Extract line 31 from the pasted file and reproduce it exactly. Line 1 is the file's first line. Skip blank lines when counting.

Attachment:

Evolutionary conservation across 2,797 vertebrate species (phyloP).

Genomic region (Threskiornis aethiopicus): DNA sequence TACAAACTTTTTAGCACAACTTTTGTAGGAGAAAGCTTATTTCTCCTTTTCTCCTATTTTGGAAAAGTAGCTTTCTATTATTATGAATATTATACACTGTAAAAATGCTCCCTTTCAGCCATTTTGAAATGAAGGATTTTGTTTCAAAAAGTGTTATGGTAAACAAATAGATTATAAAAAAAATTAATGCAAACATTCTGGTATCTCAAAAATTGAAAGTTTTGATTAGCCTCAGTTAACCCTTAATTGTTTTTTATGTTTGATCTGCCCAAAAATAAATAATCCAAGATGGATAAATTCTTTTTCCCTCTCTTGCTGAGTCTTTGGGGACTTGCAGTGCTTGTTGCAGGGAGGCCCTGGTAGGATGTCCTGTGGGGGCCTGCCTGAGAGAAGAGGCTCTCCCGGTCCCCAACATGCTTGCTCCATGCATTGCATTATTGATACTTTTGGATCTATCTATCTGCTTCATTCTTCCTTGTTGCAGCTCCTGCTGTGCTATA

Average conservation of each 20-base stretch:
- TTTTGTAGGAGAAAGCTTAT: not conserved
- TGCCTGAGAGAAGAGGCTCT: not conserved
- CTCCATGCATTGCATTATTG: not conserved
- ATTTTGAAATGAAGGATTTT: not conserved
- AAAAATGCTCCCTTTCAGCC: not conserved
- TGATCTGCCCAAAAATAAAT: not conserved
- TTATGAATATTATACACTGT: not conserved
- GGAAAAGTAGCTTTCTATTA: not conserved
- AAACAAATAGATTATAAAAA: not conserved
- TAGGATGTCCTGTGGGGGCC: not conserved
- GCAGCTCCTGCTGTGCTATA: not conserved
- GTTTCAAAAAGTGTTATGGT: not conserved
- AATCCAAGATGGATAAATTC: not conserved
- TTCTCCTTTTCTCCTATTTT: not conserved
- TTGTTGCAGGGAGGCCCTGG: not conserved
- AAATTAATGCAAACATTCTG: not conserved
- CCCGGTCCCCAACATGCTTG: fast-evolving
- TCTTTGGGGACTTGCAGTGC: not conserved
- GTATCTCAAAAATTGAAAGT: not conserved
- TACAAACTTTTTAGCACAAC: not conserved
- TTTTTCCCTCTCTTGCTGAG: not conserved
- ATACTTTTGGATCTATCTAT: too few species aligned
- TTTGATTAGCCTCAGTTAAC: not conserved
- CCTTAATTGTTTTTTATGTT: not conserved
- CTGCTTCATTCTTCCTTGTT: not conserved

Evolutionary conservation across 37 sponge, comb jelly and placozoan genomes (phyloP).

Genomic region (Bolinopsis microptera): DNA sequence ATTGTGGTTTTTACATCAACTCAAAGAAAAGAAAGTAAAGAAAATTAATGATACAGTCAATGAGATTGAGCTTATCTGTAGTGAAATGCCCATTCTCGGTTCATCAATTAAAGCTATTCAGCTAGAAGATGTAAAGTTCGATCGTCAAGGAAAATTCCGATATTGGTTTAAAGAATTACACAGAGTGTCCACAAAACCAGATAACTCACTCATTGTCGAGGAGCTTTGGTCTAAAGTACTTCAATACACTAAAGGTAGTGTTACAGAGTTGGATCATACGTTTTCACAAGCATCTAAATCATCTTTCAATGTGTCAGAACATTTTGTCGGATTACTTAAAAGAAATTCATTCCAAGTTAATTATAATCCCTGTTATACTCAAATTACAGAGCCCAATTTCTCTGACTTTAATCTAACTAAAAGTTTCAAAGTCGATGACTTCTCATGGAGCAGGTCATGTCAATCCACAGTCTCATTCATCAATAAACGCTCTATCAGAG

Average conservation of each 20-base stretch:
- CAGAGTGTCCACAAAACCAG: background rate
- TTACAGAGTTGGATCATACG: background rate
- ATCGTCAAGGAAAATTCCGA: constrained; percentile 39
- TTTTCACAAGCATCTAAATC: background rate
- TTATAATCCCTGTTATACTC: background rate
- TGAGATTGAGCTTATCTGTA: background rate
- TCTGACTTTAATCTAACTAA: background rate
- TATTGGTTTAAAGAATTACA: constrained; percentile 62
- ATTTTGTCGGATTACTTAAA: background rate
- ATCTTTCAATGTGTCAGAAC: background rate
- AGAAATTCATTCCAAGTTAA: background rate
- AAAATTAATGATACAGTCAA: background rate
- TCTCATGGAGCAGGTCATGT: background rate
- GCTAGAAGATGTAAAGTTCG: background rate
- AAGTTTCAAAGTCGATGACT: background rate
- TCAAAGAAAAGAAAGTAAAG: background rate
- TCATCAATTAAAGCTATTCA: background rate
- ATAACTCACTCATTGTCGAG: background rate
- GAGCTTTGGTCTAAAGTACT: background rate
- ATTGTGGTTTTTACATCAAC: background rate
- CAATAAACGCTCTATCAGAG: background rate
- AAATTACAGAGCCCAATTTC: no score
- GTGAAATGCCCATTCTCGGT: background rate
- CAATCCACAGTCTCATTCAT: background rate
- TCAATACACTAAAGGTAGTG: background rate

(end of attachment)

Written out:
Average conservation of each 20-base stretch: